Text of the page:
The National Science Foundation’s Innovation Corps (I-Corps™) is a federally funded program to accelerate projects that are ready to move toward commercialization. As the collaborative innovation hub of the UW, CoMotion® has secured an NSF grant to establish an I-Corps Site on campus. The CoMotion I-Corps Site issues approximately 30 awards per year. These grantees learn to identify valuable product opportunities that can emerge from academic research, and gain skills in entrepreneurship through training in customer discovery and via guidance from seasoned entrepreneurs. In addition to training, grant recipients receive $2,500 to fund their customer discovery process.
Got an idea that you think has commercial potential? Dream of starting a company in the future? Then the UW NSF I-Corps Site program may be right for you. Learn more...
Grant Opportunities for Academic Liaison with Industry (GOALI) promotes university-industry partnerships by making project funds or fellowships/traineeships available to support an eclectic mix of industry-university linkages. Special interest is focused on affording the opportunity for:
Solicitation for these grants tends to emphasize high-risk/high-reward research, with a focus on fundamental research, new approaches to solving generic problems, development of innovative collaborative industry-university educational programs, and direct transfer of new knowledge between academe and industry. GOALI seeks to fund transformative research that lies beyond that which industry would normally fund. Learn more.
The overall objective of the Partnerships for Innovation: Accelerating Innovations Research-Technology Transfer (PFI:AIR-TT) program is to provide funding that will enable research discoveries to be translated onto a path toward commercial reality while engaging faculty and students in entrepreneurial and market-oriented thinking. The PFI:AIR-TT solicitation supports research to overcome technology barriers/knowledge gaps in the translation of NSF-funded fundamental science and engineering discoveries toward market-valued solutions. It provides an opportunity for investigators to conduct the necessary research to develop a proof-of-concept, prototype, or scale-up of the prototype that addresses real-world constraints and provides a competitive value in a potential application space. Learn more.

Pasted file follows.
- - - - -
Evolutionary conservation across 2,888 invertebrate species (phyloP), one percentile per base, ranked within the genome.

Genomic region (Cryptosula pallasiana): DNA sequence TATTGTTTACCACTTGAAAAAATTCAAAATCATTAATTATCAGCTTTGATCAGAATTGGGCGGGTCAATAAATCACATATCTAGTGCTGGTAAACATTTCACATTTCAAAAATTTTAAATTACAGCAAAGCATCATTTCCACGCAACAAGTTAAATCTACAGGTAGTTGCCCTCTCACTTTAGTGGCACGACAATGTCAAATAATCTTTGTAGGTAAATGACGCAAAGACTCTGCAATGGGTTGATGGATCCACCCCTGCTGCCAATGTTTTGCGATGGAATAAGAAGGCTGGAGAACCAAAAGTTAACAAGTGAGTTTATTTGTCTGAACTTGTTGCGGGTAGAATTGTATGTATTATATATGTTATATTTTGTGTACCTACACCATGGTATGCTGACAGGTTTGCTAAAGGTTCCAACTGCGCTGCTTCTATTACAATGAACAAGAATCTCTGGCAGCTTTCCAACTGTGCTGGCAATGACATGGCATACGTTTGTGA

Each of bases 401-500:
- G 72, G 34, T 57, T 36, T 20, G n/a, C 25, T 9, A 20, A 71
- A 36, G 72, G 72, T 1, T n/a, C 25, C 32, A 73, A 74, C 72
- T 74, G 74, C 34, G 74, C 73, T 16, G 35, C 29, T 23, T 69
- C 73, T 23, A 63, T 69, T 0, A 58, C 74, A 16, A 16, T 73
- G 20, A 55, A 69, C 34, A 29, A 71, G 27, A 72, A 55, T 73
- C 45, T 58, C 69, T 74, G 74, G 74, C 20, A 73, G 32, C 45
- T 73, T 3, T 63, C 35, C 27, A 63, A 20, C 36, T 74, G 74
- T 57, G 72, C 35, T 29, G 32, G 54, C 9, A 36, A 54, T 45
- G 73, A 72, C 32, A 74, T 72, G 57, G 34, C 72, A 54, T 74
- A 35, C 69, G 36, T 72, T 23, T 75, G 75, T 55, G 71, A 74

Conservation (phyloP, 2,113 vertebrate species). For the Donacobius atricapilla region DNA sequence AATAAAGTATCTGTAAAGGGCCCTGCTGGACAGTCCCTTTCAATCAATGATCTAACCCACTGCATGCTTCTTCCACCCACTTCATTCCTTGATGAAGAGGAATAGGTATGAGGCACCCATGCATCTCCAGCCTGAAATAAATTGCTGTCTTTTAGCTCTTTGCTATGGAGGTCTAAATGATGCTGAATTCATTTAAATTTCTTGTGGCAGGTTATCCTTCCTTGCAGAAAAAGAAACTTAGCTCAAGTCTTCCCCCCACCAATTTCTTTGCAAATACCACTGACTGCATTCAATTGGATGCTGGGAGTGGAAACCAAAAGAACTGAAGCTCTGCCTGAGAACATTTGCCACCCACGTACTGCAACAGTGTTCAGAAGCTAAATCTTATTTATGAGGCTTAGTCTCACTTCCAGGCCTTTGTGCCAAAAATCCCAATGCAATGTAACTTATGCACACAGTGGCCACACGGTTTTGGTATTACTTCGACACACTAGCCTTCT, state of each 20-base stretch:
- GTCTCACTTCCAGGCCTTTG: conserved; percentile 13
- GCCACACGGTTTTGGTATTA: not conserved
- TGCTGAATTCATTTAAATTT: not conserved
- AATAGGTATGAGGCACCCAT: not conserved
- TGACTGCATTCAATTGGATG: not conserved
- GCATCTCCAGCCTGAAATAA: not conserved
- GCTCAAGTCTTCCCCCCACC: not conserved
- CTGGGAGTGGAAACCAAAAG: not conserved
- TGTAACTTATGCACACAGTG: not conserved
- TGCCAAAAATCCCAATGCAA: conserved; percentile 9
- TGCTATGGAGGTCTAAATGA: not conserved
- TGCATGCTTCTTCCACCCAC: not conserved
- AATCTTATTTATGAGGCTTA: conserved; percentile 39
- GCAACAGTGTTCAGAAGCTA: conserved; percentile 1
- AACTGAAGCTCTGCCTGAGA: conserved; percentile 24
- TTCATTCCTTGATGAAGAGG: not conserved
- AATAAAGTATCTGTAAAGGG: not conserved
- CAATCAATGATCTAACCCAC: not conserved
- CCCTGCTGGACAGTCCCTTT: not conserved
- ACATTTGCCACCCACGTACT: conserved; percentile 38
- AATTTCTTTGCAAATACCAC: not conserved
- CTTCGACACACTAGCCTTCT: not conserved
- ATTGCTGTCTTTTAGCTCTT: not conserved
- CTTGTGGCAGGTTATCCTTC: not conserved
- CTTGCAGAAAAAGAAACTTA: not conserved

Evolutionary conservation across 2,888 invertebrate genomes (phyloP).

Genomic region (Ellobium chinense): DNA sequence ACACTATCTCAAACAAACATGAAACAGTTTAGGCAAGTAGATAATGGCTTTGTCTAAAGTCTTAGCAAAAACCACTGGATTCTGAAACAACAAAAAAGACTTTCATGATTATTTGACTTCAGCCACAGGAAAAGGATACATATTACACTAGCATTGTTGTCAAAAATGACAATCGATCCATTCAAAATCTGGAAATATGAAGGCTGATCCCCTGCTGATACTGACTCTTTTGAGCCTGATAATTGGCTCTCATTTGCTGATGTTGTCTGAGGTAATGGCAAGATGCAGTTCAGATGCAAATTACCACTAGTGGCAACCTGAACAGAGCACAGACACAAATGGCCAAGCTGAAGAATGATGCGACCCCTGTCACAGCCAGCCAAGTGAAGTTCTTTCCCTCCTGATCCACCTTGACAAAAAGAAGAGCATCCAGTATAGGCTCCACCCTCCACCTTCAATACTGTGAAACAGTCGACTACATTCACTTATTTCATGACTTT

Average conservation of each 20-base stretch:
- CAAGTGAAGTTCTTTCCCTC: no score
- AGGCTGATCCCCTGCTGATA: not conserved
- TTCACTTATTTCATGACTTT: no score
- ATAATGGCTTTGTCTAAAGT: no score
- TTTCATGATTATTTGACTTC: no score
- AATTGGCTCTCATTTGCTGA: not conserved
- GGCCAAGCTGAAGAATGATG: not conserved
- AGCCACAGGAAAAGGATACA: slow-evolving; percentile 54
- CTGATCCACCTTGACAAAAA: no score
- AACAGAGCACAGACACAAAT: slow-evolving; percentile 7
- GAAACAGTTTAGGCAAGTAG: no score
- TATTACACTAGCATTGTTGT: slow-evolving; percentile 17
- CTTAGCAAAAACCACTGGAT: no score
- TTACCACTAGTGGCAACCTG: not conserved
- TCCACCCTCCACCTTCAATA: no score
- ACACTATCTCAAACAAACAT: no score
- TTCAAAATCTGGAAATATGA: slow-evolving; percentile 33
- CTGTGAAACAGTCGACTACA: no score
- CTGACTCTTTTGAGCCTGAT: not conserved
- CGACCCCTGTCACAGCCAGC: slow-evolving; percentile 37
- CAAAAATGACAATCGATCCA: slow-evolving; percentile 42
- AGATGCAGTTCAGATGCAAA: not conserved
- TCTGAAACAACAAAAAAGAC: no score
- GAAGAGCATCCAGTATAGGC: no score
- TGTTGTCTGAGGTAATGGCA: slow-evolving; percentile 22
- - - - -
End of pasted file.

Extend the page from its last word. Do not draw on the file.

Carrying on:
CoMotion provides assistance and, in some cases takes the lead, in writing applications for these federal programs as part of the commercialization strategy for UW researchers. SBIR and STTR grants are particularly valuable for UW start-ups in supporting product development, translational research, and applied projects. SBIR Phase I awards start at $150,000 and Phase II awards start at $1M and can increase to as much as $2M.
Through these two competitive programs, the US Small Business Administration (SBA) ensures that the nation’s small, high-tech, innovative businesses are a significant part of the federal government’s research and development efforts. SBIR and STTR programs provide more than $2.5 billion in grants and contracts each year to small businesses and start-up companies to develop new products and services based on advanced technologies. Some participating agencies have a hard ceiling for their awards. Learn more here.
Contact us for more information on applying for SBIR/STTR grants.
The mission of the WRF is “to increase the value of intellectual property arising from research institutions across the state.” WRF makes strategic gifts to research projects, and its associated venture capital arm invests in university start-ups.
WRF gifts have supported the creation of more than 100 endowments for chairs, professorships, research fellowships and graduate stipends in science, medicine and engineering. Educational programs created and supported by WRF include the Center for Innovation and Entrepreneurship (UW Foster School of Business) and the Program for Technology Commercialization (UW Bioengineering). WRF was a founding supporter of CoMotion’s Innovation Fund program and gap funding programs at the Fred Hutchinson Cancer Research Center and Washington State University. The gifts to Washington State research institutions are targeted to projects with commercial potential. Learn more.
Jeanette Ennis supports UW researchers pursuing grant money to commercialize their innovations, and helps CoMotion secure economic development grant opportunities. Ennis joined CoMotion in 2009 after more than 15 years of broad research experience as a scientist, entrepreneur, and manager. Her areas of expertise include pharmacology, biochemistry, molecular biology, tissue engineering, and medical devices. She has worked with a variety of start-up companies as project manager, grant writer, and intellectual property manager, and held senior research positions at Cornell University and the UW Department of Cardiothoracic Surgery. She earned a doctorate in medical and molecular pharmacology from the University of California, Los Angeles, where she trained with Louis Ignarro, Nobel Laureate in Physiology. She also holds a certificate in technical writing and editing from the UW Department of Human Centered Design & Engineering.